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Buying online? Look at the return policy before checking out to avoid unexpected fees

By Heather Butts and Michael Lee

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    TORONTO (CTV Network) — As some retailers rethink the way they handle online returns, anyone still shopping this holiday season may want to give those policies a read before hitting the checkout button.

Many retailers offer free returns for products purchased online, and some are exploring ways to recoup the losses by charging a restocking fee to return items by mail.

“It’s just too much money,” retail analyst Bruce Winder told CTV News. “Too much in the handling cost, it’s a massive cost for retailers.”

Canada experienced a large jump in online shopping throughout the COVID-19 pandemic, figures from Statistics Canada show, as certain public health restrictions limited which stores could remain open and, eventually, how they could operate.

Inflation and rising interest rates have also made shopping, and the cost of doing business, more expensive.

The Bay allows free in-store returns but charges a $10 fee to return items by mail. Other retailers, such as Urban Outfitters and Ardene, charge a $5 restocking fee.

“Restocking fees have always been there,” ReturnBear CEO Sylvia Ng told CTV News. “It’s just unfortunately, again due to the economic times, it is harder for these merchants now because the costs are higher than they used to be.”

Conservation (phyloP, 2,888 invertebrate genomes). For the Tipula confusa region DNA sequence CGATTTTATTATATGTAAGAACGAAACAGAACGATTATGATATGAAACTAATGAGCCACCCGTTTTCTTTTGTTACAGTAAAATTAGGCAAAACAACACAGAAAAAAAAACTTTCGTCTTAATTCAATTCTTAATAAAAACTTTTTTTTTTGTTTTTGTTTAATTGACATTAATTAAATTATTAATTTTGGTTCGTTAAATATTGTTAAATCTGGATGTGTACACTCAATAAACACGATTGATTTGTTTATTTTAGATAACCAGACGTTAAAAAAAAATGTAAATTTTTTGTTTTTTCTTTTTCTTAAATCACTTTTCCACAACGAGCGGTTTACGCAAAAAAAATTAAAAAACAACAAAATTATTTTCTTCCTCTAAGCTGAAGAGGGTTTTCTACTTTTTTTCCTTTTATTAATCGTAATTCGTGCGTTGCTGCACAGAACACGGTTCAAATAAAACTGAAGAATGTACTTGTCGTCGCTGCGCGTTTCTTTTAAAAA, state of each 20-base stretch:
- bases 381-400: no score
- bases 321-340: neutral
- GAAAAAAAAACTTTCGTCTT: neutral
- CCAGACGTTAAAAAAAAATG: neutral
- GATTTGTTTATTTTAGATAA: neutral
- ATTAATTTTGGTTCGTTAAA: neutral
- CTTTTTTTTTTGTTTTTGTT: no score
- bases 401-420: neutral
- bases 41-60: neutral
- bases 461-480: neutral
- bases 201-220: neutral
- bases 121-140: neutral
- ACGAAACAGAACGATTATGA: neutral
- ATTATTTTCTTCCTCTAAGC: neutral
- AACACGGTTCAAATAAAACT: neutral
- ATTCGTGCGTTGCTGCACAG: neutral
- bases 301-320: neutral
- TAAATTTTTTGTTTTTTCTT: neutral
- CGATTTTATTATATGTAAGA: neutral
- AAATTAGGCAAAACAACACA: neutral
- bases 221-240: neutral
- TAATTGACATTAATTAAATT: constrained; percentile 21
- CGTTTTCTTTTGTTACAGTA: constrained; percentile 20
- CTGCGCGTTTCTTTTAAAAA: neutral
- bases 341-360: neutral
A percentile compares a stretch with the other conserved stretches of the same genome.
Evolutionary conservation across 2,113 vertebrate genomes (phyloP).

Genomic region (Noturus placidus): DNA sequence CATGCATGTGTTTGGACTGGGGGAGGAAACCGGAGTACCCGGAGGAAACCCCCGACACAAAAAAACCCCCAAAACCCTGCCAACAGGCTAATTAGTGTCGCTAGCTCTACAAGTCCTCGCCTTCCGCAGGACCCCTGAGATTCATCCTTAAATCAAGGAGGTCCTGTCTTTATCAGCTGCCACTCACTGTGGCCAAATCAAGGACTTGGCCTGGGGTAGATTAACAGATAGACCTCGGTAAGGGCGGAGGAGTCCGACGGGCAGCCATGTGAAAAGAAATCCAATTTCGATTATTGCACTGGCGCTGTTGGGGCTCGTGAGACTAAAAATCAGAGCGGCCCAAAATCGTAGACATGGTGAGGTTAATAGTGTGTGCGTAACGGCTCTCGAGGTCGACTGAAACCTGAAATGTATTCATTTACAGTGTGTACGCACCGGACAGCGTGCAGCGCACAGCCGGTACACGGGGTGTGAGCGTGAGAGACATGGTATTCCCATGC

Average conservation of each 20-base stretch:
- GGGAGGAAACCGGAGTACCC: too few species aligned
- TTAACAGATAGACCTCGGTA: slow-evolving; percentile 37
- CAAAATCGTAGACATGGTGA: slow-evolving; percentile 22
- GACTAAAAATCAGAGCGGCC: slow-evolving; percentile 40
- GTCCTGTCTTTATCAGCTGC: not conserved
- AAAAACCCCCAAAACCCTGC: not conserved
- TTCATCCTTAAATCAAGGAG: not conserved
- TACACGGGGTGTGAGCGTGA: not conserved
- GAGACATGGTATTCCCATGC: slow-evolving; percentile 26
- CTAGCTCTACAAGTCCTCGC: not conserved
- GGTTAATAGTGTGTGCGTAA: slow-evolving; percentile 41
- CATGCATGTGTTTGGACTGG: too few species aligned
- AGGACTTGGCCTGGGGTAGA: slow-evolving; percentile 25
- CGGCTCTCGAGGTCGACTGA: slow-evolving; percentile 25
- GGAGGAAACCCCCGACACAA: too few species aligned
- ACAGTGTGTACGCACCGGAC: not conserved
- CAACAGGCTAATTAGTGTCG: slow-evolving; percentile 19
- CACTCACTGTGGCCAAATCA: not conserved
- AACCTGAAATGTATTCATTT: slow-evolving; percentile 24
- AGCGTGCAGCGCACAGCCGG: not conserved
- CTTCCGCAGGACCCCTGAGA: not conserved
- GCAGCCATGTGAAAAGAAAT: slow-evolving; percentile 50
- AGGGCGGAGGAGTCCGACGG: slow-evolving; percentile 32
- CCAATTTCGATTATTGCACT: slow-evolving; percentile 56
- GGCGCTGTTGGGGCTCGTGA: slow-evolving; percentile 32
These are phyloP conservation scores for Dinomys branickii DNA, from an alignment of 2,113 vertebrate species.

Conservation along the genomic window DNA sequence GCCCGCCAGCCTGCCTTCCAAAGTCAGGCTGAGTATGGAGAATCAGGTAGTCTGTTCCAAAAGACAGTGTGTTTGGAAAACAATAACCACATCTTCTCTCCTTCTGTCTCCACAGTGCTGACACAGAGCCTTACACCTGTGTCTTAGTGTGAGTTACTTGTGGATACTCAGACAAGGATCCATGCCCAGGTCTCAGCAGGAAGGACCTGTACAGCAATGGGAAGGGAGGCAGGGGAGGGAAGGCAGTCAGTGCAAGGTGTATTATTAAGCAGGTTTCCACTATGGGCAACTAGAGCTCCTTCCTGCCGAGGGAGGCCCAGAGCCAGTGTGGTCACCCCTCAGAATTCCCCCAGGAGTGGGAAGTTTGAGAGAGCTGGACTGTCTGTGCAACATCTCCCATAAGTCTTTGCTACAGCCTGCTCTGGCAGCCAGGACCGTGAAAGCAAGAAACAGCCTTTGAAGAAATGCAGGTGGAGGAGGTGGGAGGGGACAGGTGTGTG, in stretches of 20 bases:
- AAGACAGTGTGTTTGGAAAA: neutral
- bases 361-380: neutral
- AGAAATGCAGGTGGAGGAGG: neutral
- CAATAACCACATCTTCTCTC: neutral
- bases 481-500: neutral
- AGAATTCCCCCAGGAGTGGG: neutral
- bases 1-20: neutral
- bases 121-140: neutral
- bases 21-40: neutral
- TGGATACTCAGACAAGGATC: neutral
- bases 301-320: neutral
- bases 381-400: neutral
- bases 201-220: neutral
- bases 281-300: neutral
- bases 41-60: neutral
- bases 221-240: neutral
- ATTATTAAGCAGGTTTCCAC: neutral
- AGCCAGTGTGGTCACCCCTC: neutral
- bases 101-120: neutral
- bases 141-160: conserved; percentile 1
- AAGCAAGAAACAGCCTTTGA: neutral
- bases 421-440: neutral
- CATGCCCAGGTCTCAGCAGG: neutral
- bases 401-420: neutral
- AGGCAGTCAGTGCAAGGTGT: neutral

In some cases, those costs are now being passed on to the consumer. Retailers could also end up shortening their return periods for online shopping, retail strategists say, as the longer an item sits at home, the more money a retailer can lose.

“Fast fashion retailers, such as say an H&M or a Zara, they can completely turn or run out of that inventory,” J.C. Williams Group retail strategist Lisa Hutcheson told CTV News.

“And now it becomes this one-off and it’s probably on markdown, so the retailer’s lost the ability to sell it at full price.”

Another way retailers are looking to reduce returns is by making changes to the shopping process.

“The retailer’s now looking at ways to slow down that purchase so that the shopper really is making sure it’s the right item and they do want it,” retail adviser David Gray told CTV News. “I find that incredibly ironic given all the effort to be speedy fast and get a click.”

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